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ALTA Survey in Los Angeles high-rise district
ALTA Survey FAQ's
1. What is an ALTA Survey?

An ALTA Survey (aka ALTA/ACSM Survey) is made for the purpose of supplying a title company and lender with survey and location data necessary for issuing an American Land Title Association extended coverage title insurance policy. An ALTA Survey is a highly customized work product - it is designed to satisfy the needs of lenders, corporations and title companies when dealing with valuable commercial, industrial and institutional properties. Each survey is a unique blend of standardized specifications coupled with selected optional items.

2. Why is there an ALTA standard?

The practice of land surveying varies widely across the United States. Considerable differences in professional standards of care exist between the regions of the country, between each of the fifty states, even between local counties. A boundary survey in one of the original thirteen colonies, for example, is a very different animal than a boundary survey conducted in the sectionalized land of the Public Land Survey System of California.

Land surveying standards vary widely, even within Southern California. In terms of information gathering and measurement tolerance, the recognized acceptable standard of care for surveying in the sagebrush country of the Eastern Mojave Desert is quite different than what passes for muster on Wilshire Boulevard in the City of Los Angeles.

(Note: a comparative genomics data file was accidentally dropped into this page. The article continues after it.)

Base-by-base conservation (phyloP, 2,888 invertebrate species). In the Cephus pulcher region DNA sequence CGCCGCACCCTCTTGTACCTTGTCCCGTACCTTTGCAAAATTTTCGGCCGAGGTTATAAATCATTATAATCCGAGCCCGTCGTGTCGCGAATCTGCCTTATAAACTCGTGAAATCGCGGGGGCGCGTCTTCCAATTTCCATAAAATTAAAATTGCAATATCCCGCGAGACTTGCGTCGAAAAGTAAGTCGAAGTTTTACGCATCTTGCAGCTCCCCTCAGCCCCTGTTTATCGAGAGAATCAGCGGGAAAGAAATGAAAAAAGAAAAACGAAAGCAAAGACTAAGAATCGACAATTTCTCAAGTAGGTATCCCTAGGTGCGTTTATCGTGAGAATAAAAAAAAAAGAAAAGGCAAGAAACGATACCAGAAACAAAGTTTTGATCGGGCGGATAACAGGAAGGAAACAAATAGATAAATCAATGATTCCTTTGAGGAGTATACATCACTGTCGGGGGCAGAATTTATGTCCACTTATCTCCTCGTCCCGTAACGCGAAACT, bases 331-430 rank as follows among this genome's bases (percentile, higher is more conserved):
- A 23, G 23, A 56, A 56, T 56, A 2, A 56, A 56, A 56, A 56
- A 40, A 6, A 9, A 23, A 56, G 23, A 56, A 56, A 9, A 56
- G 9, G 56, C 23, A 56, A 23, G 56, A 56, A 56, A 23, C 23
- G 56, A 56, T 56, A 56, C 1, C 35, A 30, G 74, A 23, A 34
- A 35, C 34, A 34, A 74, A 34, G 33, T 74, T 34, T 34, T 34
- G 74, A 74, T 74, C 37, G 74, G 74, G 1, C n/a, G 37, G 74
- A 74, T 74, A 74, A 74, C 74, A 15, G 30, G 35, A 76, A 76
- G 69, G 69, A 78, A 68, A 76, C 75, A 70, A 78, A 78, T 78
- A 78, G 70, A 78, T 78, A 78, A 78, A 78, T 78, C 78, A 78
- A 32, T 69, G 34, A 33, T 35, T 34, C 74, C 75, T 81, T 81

Since the early sixties, land surveyors, the title insurance industry, and financial institutions recognized the need for a consistent national standard for addressing due diligence issues in the financing and insuring of major real estate properties. In 1962, the American Land Title Association (ALTA) joined forces with the American Congress of Surveying and Mapping (ACSM) to agree upon and promulgate a set of minimum standards that could be relied upon nationwide by lenders and title companies and land surveyors.

The collaboration between lenders, title companies and land surveyors yielded the Minimum Standard Detail Requirements for ALTA/ACSM Land Title Surveys, a standard that has been modified and strengthened eight times over the last five decades. The latest version, adopted in 2011, is a strong effort that goes a long way in addressing current issues impacting due diligence land surveys of real property.